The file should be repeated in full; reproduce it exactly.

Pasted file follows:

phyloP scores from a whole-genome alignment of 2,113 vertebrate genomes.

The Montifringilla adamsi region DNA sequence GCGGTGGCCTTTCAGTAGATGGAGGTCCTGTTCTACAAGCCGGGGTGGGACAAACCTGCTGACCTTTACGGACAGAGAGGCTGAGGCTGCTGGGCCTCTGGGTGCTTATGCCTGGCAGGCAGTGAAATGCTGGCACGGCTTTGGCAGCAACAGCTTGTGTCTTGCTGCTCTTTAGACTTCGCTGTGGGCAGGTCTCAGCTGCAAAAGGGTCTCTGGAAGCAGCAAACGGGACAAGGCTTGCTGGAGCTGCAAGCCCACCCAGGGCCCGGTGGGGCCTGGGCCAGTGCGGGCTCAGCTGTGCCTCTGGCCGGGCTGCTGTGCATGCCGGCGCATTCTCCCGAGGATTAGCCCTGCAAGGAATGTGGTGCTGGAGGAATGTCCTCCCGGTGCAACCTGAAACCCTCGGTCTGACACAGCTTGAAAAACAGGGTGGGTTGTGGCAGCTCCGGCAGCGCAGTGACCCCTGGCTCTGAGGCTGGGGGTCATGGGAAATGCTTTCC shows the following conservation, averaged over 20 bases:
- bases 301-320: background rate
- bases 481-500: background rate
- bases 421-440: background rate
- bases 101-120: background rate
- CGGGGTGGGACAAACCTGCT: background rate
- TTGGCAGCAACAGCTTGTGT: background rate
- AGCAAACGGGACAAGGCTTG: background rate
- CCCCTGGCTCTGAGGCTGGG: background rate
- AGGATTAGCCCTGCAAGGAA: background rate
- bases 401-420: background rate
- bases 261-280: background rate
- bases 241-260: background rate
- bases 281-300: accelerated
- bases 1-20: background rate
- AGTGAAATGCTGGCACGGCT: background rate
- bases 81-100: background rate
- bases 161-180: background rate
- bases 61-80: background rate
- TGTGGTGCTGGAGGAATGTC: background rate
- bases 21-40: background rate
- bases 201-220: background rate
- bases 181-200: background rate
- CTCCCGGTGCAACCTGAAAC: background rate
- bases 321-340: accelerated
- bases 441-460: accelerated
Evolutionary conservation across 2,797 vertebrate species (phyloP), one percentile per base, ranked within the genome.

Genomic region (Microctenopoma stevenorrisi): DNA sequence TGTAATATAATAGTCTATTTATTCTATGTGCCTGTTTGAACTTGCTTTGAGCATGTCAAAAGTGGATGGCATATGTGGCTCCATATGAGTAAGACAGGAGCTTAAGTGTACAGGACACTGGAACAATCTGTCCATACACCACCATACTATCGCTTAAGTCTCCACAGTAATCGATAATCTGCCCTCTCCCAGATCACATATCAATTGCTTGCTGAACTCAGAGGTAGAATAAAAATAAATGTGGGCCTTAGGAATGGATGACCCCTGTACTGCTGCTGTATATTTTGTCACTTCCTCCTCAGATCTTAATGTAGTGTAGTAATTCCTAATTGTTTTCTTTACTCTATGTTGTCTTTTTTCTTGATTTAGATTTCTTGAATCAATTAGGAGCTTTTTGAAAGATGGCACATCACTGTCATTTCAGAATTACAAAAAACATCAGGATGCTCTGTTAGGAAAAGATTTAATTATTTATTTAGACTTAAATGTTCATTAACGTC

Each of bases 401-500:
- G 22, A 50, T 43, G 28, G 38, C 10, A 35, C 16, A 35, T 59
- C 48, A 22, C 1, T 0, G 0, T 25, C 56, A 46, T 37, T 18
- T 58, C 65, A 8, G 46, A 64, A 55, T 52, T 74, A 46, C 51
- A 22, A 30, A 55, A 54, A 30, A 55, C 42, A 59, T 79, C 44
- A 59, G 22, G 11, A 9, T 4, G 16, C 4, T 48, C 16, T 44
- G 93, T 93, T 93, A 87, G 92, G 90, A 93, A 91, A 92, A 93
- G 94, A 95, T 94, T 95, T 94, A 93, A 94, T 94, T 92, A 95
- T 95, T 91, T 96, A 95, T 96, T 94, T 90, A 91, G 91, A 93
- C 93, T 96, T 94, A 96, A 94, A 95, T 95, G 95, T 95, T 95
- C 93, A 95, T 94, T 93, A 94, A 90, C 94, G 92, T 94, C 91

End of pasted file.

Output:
phyloP scores from a whole-genome alignment of 2,113 vertebrate genomes.

The Montifringilla adamsi region DNA sequence GCGGTGGCCTTTCAGTAGATGGAGGTCCTGTTCTACAAGCCGGGGTGGGACAAACCTGCTGACCTTTACGGACAGAGAGGCTGAGGCTGCTGGGCCTCTGGGTGCTTATGCCTGGCAGGCAGTGAAATGCTGGCACGGCTTTGGCAGCAACAGCTTGTGTCTTGCTGCTCTTTAGACTTCGCTGTGGGCAGGTCTCAGCTGCAAAAGGGTCTCTGGAAGCAGCAAACGGGACAAGGCTTGCTGGAGCTGCAAGCCCACCCAGGGCCCGGTGGGGCCTGGGCCAGTGCGGGCTCAGCTGTGCCTCTGGCCGGGCTGCTGTGCATGCCGGCGCATTCTCCCGAGGATTAGCCCTGCAAGGAATGTGGTGCTGGAGGAATGTCCTCCCGGTGCAACCTGAAACCCTCGGTCTGACACAGCTTGAAAAACAGGGTGGGTTGTGGCAGCTCCGGCAGCGCAGTGACCCCTGGCTCTGAGGCTGGGGGTCATGGGAAATGCTTTCC shows the following conservation, averaged over 20 bases:
- bases 301-320: background rate
- bases 481-500: background rate
- bases 421-440: background rate
- bases 101-120: background rate
- CGGGGTGGGACAAACCTGCT: background rate
- TTGGCAGCAACAGCTTGTGT: background rate
- AGCAAACGGGACAAGGCTTG: background rate
- CCCCTGGCTCTGAGGCTGGG: background rate
- AGGATTAGCCCTGCAAGGAA: background rate
- bases 401-420: background rate
- bases 261-280: background rate
- bases 241-260: background rate
- bases 281-300: accelerated
- bases 1-20: background rate
- AGTGAAATGCTGGCACGGCT: background rate
- bases 81-100: background rate
- bases 161-180: background rate
- bases 61-80: background rate
- TGTGGTGCTGGAGGAATGTC: background rate
- bases 21-40: background rate
- bases 201-220: background rate
- bases 181-200: background rate
- CTCCCGGTGCAACCTGAAAC: background rate
- bases 321-340: accelerated
- bases 441-460: accelerated
Evolutionary conservation across 2,797 vertebrate species (phyloP), one percentile per base, ranked within the genome.

Genomic region (Microctenopoma stevenorrisi): DNA sequence TGTAATATAATAGTCTATTTATTCTATGTGCCTGTTTGAACTTGCTTTGAGCATGTCAAAAGTGGATGGCATATGTGGCTCCATATGAGTAAGACAGGAGCTTAAGTGTACAGGACACTGGAACAATCTGTCCATACACCACCATACTATCGCTTAAGTCTCCACAGTAATCGATAATCTGCCCTCTCCCAGATCACATATCAATTGCTTGCTGAACTCAGAGGTAGAATAAAAATAAATGTGGGCCTTAGGAATGGATGACCCCTGTACTGCTGCTGTATATTTTGTCACTTCCTCCTCAGATCTTAATGTAGTGTAGTAATTCCTAATTGTTTTCTTTACTCTATGTTGTCTTTTTTCTTGATTTAGATTTCTTGAATCAATTAGGAGCTTTTTGAAAGATGGCACATCACTGTCATTTCAGAATTACAAAAAACATCAGGATGCTCTGTTAGGAAAAGATTTAATTATTTATTTAGACTTAAATGTTCATTAACGTC

Each of bases 401-500:
- G 22, A 50, T 43, G 28, G 38, C 10, A 35, C 16, A 35, T 59
- C 48, A 22, C 1, T 0, G 0, T 25, C 56, A 46, T 37, T 18
- T 58, C 65, A 8, G 46, A 64, A 55, T 52, T 74, A 46, C 51
- A 22, A 30, A 55, A 54, A 30, A 55, C 42, A 59, T 79, C 44
- A 59, G 22, G 11, A 9, T 4, G 16, C 4, T 48, C 16, T 44
- G 93, T 93, T 93, A 87, G 92, G 90, A 93, A 91, A 92, A 93
- G 94, A 95, T 94, T 95, T 94, A 93, A 94, T 94, T 92, A 95
- T 95, T 91, T 96, A 95, T 96, T 94, T 90, A 91, G 91, A 93
- C 93, T 96, T 94, A 96, A 94, A 95, T 95, G 95, T 95, T 95
- C 93, A 95, T 94, T 93, A 94, A 90, C 94, G 92, T 94, C 91